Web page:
Format

Send to:

Choose Destination
See comment in PubMed Commons below
Am J Psychiatry. 2004 Mar;161(3):414-25.

Lower risk for tardive dyskinesia associated with second-generation antipsychotics: a systematic review of 1-year studies.

Author information

  • 1Department of Psychiatry Research, Zucker Hillside Hospital, North Shore-Long Island Jewish Health System, Schneider Children's Hospital, Glen Oaks, NY 11004, USA. ccorrell@lij.edu

Abstract

OBJECTIVE:

Based on lower rates of acute extrapyramidal side effects associated with second-generation antipsychotics, compared to first-generation antipsychotics, and based on preliminary data, second-generation antipsychotics are expected to cause less tardive dyskinesia than first-generation antipsychotics. This hypothesis was examined in a systematic review of studies involving open or controlled treatment with any second-generation antipsychotic.

METHOD:

Studies of treatment with second-generation antipsychotics lasting > or =1 year and reporting on new cases of tardive dyskinesia or dyskinesia were systematically reviewed.

RESULTS:

In 11 studies, 2,769 patients received treatment with risperidone (five studies, N=1,235), olanzapine (two studies, N=610), quetiapine (two studies, N=386), amisulpride (one study, N=331), or ziprasidone (one study, N=207) for a weighted mean and median duration of 263 and 306 days, respectively. Study designs were double blind and randomized (N=3); open-label extensions of double-blind, randomized trials (N=4); and open label (N=4). Of the four trials that had a comparator (all involving adults with schizophrenia spectrum disorders), three used haloperidol (N=408) and one used placebo (N=71). Studied populations included children (N=77), adults (N=1,419), adults and elderly persons (N=794), and exclusively patients age 54 years or older (N=479). The weighted mean annual incidence of tardive dyskinesia for second-generation antipsychotics was 0% in the children, 0.8% (range=0.0%-1.5%) in the adults, 6.8% in the mixed adult and elderly population, and 5.3% (range=0.0%-13.4%) in the patients age 54 years and older, compared to 5.4% (range=4.1%-7.4%) in adults treated with haloperidol.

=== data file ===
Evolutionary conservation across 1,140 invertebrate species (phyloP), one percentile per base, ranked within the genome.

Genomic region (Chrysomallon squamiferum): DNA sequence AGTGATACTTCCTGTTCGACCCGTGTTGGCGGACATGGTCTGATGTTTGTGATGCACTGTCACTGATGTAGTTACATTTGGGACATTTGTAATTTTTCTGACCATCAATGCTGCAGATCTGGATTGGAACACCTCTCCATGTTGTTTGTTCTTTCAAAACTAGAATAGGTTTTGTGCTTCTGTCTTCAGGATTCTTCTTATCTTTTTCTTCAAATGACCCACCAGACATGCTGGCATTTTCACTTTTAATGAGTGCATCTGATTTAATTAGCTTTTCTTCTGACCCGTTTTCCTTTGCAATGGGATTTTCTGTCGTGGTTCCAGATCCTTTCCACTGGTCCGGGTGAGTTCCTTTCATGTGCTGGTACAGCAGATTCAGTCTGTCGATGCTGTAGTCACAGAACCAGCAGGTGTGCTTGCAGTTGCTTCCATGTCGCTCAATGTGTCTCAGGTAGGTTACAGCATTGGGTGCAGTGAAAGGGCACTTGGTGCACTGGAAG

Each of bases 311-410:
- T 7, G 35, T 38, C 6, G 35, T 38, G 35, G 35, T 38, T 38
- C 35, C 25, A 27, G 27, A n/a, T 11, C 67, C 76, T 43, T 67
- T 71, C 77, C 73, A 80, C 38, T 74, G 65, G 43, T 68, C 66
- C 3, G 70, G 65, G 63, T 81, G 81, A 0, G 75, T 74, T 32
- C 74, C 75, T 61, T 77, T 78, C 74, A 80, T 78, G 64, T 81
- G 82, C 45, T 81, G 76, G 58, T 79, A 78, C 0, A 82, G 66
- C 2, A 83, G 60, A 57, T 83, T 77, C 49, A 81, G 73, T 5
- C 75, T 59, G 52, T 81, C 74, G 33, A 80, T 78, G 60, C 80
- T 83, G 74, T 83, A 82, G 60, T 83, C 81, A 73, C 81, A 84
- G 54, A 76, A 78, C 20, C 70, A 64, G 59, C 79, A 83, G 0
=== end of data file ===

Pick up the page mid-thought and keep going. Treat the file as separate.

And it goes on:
CONCLUSIONS:

Results from 11 long-term studies support the idea that second-generation antipsychotics have a reduced risk for tardive dyskinesia, compared to first-generation antipsychotics, although the doses of haloperidol used in the comparator studies were relatively high. More carefully designed studies, ideally lasting beyond 1 year and comparing the effects of different second-generation antipsychotics in patients who have never taken first-generation antipsychotics, are needed to estimate the true risk. It would not appear premature for clinicians to consider these findings in making long-term treatment decisions.

PMID:
14992963
[PubMed - indexed for MEDLINE]
PubMed Commons home

PubMed Commons

0 comments
How to join PubMed Commons

    Supplemental Content

    Loading ...
    Write to the Help Desk